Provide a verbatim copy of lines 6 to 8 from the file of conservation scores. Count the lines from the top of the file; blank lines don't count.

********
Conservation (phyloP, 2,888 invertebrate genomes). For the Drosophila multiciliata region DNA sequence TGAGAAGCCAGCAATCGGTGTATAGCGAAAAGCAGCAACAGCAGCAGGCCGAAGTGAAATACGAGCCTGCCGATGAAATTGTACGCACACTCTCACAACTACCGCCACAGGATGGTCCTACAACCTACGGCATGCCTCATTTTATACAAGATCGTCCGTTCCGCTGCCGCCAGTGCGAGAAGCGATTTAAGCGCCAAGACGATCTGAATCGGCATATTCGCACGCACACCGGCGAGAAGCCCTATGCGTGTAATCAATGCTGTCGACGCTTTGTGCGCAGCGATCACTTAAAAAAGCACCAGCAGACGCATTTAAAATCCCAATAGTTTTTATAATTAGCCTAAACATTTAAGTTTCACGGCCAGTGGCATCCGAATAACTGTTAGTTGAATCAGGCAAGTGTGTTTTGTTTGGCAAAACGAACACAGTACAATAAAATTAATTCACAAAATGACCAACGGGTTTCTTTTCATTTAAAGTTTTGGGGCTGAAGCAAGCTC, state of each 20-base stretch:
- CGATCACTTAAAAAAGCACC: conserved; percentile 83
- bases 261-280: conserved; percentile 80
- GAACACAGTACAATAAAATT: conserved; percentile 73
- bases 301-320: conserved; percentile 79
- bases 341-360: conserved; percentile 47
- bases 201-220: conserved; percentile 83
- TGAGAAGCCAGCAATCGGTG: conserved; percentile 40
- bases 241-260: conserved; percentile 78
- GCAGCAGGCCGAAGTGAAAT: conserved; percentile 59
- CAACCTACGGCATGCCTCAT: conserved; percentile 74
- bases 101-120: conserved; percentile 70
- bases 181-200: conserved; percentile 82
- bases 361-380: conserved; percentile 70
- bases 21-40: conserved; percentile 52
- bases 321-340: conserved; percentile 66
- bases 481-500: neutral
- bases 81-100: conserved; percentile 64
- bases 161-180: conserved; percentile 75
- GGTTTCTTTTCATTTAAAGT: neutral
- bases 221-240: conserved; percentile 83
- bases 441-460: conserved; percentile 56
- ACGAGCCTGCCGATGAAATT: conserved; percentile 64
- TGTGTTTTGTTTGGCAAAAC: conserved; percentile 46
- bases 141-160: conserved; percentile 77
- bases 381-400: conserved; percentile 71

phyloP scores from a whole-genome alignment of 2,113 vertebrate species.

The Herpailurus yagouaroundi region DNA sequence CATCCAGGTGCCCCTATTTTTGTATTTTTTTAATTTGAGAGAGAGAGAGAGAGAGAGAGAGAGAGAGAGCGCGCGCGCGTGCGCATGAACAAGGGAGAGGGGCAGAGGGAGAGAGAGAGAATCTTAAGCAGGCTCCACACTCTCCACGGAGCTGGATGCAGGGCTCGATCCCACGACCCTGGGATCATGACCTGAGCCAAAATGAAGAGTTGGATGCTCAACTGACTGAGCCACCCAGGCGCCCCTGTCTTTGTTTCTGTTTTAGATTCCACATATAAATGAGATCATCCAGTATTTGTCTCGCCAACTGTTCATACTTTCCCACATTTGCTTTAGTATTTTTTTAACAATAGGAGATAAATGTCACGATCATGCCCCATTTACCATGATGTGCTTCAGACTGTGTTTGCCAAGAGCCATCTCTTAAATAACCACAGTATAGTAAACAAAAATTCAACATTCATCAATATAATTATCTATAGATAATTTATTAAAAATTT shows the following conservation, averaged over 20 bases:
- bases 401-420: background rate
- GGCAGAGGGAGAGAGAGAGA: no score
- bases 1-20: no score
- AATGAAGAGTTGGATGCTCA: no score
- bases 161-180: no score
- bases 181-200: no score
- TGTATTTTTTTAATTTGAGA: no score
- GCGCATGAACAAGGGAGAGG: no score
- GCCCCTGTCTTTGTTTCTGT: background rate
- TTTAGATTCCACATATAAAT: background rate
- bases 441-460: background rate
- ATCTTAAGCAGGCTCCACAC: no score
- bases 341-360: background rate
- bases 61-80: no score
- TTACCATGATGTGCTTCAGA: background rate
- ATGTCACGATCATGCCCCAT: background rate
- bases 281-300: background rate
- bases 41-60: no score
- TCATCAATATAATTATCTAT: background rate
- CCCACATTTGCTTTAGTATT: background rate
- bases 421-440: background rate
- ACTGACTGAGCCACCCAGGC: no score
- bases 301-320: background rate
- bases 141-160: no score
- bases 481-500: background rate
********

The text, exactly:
- bases 341-360: conserved; percentile 47
- bases 201-220: conserved; percentile 83
- TGAGAAGCCAGCAATCGGTG: conserved; percentile 40